A month or two ago, my wife Sandy and I viewed on Netflix the 2015 movie “Woman in Gold.” The film is based on the true story of Maria Altmann, a World War II Jewish refugee from Vienna who, as an elderly widow living in Los Angeles, decides to sue the government of Austria.
Altmann demands the return of a Gustav Klimt gilded portrait of her aunt, Adele Bloch-Bauer, that had been hanging for 60 or so years in Vienna’s Belvedere Palace, with the title “The Lady in Gold.” This is a painting that many Austrians have prized as their nation’s equivalent to France’s “Mona Lisa,” despite the fact that the Nazis had stolen it from Altmann’s family.
Over the course of several years, Altmann, brilliantly portrayed by the British actress Helen Mirren, fights what appear to be insuperable legal, financial and physical odds before at last winning title to the portrait of her aunt.
What made “Woman in Gold” so satisfying for the two of us was the rare opportunity to witness the victory of the weak over the powerful, the all too infrequent triumph of justice.
Imagine Sandy’s dismay, then, as she showed me the following headline on the front page of the Arts section of the July 16 issue of The New York Times: “Looted by Nazis, and Returned, Art is Back in Wrong Hands.”
In many ways, the article that follows represents an undoing, a refutation of “Woman in Gold.” In “Woman in Gold,” stolen art finally winds up in the right hands; in The New York Times story, an immense amount of art stolen by the Nazis is still in the wrong hands.
According to Times reporters Doreen Carvajal and Alison Smale, in 1949, “American officials here [in Munich] entrusted more than 10,000 confiscated artworks to Bavarian authorities to return to the rightful owners, many of them Jews whose property had been plundered.”
Instead, the Bavarian officials engaged in what were termed “return sales,” selling the art “back” at bargain-basement rates to such individuals as Henriette von Schirach, Hitler’s private secretary, and the widow of the notorious Herman Goering, a member of Hitler’s inner circle.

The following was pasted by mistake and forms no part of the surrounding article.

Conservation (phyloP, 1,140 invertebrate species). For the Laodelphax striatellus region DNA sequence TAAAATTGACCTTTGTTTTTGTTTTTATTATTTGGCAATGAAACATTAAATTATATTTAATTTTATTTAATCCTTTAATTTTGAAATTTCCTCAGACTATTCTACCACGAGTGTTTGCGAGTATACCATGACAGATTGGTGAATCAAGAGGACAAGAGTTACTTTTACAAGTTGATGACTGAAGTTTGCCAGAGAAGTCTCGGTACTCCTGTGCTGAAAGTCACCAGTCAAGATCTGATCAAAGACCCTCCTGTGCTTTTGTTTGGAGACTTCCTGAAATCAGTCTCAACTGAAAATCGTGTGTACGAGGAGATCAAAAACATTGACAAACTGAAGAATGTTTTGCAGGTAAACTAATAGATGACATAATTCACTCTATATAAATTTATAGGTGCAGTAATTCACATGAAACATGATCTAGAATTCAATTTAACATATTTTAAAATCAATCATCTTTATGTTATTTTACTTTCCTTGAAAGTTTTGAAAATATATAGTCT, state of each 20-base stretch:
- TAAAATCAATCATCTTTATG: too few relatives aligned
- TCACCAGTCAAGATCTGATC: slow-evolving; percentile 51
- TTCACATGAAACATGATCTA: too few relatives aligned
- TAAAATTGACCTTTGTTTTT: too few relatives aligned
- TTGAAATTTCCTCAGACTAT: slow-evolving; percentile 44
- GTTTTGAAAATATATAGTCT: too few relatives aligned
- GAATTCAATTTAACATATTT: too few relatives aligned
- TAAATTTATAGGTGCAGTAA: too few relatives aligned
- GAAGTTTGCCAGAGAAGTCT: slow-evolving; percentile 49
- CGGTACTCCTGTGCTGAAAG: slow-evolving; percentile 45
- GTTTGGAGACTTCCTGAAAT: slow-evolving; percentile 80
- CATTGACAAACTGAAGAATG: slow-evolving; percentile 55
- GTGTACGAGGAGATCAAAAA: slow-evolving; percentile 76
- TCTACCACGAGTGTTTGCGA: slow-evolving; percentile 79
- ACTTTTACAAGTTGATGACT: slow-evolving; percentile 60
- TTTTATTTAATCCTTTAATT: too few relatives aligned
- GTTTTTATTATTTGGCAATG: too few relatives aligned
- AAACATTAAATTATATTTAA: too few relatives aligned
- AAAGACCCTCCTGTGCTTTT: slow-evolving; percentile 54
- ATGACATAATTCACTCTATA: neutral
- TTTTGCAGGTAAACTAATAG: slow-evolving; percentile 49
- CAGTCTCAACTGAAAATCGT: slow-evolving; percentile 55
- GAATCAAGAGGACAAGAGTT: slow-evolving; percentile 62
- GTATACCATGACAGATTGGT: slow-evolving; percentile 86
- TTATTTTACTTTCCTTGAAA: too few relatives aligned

In the words of John Graykowski, great-grandson of Gottlieb and Mathilde Kraus, some of whose looted art wound up with von Schirach, “They stole from my family, and then they gave it back to the guy who stole it from them. How does that work?”
The unsavory dealings between some look-the-other-way Bavarian bureaucrats and a number of greedy and unscrupulous art collectors is certainly bad news; the good news is that many private citizens in Germany, as well as local, state and national government officials, have been trying to right this wrong. Thus, the respected German author Ferdinand von Schirach, grandson of Henriette von Schirach, is seeking to determine the true ownership of the works of art collected by his late grandmother. He has argued, “We need to know about the evil. That’s the only way we can live with it.”
It was a daily German newspaper in Munich, the Sueddeutsche Zeitung, that this past June brought to light this sordid tale of “return sales” of stolen art to families with Nazi ties. As a result, Bavarian officials are now demanding an investigation of “the extent of the system to resell art to Nazi families” and asking for “a tally of how many looted works remain in government possession that can be returned to the proper heirs.”
The distressing fact that families with Nazi connections still hold works of art stolen from their rightful Jewish owners should not obscure the enormous efforts that Germans of good will have made to preserve the memory of their murderous past – a past drenched with the blood of 6 million Jews. The city of Berlin, in particular, is filled with memorials to the Holocaust. It seems to me that Germany’s earnest attempt to come to terms with its past, to live responsibly with painful memories, helps to explain the resurgence of its Jewish community, which currently numbers about 150,000 – including native born, a large number of Russian immigrants, and even 35,000 Israelis, the majority of whom have chosen to live in Berlin.
I applaud Germany’s current efforts to rectify the misappropriation of art stolen from Jews. Nevertheless, to this very day much of the looted art still remains in the wrong hands. Until every piece of stolen art is returned to its rightful owner, “Woman in Gold” will remain a movie with a less than happy ending.
JAMES B. ROSENBERG is rabbi emeritus of Temple Habonim, in Barrington. Contact him at firstname.lastname@example.org.